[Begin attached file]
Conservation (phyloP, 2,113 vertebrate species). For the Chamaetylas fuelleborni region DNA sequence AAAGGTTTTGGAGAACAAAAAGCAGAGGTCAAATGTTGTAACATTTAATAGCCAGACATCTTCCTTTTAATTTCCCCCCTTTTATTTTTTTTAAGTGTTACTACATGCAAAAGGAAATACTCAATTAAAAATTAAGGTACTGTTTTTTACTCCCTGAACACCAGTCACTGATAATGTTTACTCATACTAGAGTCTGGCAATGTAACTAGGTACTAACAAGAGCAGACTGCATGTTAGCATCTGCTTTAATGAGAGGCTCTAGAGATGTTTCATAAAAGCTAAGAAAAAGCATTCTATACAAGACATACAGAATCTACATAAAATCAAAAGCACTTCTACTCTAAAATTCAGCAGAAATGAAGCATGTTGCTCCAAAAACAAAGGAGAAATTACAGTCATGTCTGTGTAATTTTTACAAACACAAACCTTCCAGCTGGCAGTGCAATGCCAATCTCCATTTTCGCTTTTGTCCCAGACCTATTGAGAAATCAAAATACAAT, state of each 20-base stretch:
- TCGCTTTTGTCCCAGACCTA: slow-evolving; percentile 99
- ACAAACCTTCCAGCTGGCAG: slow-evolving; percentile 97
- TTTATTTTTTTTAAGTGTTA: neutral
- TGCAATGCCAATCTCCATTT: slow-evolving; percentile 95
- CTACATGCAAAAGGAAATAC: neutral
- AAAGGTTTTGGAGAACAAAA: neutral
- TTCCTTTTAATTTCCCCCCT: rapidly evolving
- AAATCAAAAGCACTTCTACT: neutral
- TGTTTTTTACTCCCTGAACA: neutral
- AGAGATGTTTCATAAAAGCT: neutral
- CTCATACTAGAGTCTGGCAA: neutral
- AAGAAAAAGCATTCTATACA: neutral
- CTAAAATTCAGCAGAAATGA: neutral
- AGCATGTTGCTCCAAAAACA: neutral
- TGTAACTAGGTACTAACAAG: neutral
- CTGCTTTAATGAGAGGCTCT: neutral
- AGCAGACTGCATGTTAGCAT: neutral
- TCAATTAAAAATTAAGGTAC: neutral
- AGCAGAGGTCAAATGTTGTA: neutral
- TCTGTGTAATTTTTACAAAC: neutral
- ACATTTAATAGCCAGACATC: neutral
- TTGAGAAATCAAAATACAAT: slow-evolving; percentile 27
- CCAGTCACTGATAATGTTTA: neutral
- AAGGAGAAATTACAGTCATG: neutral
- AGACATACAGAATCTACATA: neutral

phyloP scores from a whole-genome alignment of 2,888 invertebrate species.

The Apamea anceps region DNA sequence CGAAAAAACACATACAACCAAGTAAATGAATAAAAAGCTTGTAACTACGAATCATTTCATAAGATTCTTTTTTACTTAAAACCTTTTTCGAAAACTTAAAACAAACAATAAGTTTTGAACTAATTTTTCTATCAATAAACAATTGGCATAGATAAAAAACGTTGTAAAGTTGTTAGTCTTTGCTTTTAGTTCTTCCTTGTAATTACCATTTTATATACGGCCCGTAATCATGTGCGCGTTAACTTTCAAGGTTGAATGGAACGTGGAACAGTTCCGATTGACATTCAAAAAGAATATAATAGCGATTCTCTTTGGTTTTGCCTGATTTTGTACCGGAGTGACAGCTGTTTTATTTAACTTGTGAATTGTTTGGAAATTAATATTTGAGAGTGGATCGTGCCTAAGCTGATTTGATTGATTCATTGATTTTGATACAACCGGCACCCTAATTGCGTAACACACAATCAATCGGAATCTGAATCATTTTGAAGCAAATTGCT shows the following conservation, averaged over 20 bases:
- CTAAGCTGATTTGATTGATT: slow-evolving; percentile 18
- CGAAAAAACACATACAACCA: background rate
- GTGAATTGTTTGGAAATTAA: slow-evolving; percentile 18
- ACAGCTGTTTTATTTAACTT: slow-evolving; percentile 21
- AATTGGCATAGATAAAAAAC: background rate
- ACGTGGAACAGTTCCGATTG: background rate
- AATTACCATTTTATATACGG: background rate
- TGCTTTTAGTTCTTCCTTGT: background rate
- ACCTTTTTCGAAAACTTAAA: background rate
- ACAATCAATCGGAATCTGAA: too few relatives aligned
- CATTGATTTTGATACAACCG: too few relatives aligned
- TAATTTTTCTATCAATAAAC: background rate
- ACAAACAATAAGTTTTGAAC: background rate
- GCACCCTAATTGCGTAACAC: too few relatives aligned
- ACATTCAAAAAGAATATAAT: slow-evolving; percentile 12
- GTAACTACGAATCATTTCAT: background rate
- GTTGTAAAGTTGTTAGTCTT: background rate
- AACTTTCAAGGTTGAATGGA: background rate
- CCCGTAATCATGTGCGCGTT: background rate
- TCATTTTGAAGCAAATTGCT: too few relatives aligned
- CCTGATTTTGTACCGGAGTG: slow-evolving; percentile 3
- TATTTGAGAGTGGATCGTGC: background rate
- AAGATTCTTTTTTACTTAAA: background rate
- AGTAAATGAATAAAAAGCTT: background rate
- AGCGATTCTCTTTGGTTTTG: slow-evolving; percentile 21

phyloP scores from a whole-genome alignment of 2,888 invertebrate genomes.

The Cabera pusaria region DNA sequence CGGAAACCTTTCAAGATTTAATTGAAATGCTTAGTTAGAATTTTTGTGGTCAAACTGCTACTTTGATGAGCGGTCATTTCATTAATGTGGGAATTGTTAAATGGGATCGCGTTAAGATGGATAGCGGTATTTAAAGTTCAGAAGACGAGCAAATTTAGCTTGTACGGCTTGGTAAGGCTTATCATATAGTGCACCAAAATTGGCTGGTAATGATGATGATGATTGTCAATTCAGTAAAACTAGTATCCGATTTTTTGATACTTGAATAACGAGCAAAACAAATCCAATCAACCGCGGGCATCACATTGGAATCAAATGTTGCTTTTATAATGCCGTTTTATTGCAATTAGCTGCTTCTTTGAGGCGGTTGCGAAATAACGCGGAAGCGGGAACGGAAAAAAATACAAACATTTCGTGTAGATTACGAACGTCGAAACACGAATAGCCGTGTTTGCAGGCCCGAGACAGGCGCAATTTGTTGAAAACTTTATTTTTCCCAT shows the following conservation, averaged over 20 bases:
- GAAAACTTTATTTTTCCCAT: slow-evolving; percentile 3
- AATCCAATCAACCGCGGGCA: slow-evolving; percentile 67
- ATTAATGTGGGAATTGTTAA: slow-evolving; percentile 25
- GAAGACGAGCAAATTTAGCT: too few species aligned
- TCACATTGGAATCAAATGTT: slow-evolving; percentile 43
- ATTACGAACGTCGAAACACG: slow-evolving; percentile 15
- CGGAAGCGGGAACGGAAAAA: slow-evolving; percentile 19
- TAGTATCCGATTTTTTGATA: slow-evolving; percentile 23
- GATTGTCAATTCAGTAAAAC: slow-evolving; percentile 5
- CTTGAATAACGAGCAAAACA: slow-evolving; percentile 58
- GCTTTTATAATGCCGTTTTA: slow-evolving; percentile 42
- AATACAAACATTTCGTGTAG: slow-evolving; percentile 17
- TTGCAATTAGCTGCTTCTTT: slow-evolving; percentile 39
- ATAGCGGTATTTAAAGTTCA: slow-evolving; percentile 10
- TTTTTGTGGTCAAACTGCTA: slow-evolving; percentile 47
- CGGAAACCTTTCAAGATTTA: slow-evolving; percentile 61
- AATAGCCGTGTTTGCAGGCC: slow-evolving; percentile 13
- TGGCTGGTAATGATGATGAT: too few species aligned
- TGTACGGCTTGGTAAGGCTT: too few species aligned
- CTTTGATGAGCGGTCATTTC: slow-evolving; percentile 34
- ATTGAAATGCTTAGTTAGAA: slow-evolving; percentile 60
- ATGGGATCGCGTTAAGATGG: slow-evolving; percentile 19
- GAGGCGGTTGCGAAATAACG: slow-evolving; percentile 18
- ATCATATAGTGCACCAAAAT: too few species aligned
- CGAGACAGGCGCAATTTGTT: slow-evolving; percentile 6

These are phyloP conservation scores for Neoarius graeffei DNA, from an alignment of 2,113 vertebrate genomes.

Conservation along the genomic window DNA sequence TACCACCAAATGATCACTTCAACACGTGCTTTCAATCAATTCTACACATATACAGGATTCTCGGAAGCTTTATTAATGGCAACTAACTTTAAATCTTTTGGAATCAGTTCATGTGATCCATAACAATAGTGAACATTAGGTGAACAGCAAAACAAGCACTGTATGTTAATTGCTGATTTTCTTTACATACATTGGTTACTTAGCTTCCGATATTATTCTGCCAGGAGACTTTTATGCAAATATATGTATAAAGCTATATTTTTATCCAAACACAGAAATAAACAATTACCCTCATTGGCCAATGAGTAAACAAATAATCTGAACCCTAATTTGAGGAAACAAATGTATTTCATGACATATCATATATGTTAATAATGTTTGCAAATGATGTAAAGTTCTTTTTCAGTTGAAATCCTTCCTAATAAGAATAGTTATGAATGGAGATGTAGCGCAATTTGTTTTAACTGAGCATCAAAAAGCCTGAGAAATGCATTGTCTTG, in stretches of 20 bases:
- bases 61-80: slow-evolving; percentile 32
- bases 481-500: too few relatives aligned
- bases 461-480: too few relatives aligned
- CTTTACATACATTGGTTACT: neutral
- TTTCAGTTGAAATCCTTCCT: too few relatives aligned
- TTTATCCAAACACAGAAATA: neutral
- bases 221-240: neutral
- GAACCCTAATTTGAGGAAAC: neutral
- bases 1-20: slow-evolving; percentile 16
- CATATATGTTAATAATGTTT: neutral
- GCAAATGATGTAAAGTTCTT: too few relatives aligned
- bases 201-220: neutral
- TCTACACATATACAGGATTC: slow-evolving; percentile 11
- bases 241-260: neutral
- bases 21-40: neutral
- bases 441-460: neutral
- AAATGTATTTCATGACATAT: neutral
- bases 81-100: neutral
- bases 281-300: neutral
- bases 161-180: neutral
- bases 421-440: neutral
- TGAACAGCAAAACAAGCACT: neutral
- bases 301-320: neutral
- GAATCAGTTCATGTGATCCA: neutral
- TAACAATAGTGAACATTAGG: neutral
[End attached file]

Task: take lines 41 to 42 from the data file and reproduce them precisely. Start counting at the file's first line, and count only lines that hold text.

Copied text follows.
- ACAAACAATAAGTTTTGAAC: background rate
- GCACCCTAATTGCGTAACAC: too few relatives aligned